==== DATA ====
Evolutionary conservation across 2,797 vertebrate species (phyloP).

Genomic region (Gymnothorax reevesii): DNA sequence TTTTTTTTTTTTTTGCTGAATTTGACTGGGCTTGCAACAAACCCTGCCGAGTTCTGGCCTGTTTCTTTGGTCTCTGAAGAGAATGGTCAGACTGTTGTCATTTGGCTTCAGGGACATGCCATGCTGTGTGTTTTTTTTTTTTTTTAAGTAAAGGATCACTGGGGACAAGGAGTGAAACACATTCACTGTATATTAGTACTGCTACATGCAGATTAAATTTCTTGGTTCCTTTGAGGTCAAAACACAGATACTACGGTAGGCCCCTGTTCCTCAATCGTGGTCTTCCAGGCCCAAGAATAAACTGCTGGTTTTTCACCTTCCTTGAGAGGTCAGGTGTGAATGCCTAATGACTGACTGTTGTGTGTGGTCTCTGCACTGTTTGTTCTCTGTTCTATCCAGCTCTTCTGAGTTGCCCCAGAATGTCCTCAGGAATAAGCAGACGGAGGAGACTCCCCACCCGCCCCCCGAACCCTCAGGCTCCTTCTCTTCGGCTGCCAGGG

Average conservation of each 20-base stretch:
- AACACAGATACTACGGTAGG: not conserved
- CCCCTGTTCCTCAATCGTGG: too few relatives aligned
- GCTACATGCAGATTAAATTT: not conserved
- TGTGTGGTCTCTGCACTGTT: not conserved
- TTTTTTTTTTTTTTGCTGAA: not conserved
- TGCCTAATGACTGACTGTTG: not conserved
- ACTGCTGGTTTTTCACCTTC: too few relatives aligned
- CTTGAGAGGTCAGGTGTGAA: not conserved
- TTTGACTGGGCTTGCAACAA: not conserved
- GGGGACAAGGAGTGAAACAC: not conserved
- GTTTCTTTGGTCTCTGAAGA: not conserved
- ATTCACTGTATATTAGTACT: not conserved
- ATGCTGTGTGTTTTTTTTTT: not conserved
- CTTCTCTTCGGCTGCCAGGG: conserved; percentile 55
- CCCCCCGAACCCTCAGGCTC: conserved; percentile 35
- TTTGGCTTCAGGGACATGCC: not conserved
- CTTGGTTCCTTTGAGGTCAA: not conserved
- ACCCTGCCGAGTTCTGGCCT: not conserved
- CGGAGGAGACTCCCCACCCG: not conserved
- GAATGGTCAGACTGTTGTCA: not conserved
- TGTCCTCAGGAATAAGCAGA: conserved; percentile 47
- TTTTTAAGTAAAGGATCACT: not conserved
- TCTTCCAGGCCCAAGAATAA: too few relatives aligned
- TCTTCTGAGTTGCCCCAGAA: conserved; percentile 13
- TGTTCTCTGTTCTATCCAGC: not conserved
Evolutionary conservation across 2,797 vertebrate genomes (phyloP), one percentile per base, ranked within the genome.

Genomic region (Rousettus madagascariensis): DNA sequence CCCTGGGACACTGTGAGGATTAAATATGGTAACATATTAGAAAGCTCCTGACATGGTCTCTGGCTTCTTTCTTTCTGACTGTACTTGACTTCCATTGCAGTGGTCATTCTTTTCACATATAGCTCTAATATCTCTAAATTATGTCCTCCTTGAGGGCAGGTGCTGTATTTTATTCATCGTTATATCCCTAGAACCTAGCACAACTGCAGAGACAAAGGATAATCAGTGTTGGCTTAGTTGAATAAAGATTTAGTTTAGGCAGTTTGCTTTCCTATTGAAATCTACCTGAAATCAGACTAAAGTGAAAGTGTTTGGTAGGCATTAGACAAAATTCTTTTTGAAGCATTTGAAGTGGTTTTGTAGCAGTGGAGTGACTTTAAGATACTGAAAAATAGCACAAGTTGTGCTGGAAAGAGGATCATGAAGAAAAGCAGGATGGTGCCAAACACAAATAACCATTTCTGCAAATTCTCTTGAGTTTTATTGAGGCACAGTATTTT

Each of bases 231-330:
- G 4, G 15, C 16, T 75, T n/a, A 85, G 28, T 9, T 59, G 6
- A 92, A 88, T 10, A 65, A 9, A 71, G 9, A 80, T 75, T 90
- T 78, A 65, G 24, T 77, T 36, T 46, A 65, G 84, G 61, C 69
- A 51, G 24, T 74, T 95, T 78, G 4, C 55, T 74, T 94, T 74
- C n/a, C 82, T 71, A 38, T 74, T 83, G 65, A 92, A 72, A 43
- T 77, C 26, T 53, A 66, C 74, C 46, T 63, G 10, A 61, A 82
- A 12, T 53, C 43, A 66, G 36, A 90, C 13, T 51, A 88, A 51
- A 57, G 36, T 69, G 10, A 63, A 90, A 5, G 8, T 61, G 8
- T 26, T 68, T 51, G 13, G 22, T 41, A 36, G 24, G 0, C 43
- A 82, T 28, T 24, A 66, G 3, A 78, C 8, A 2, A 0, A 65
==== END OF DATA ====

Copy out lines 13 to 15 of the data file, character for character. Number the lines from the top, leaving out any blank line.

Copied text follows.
- GGGGACAAGGAGTGAAACAC: not conserved
- GTTTCTTTGGTCTCTGAAGA: not conserved
- ATTCACTGTATATTAGTACT: not conserved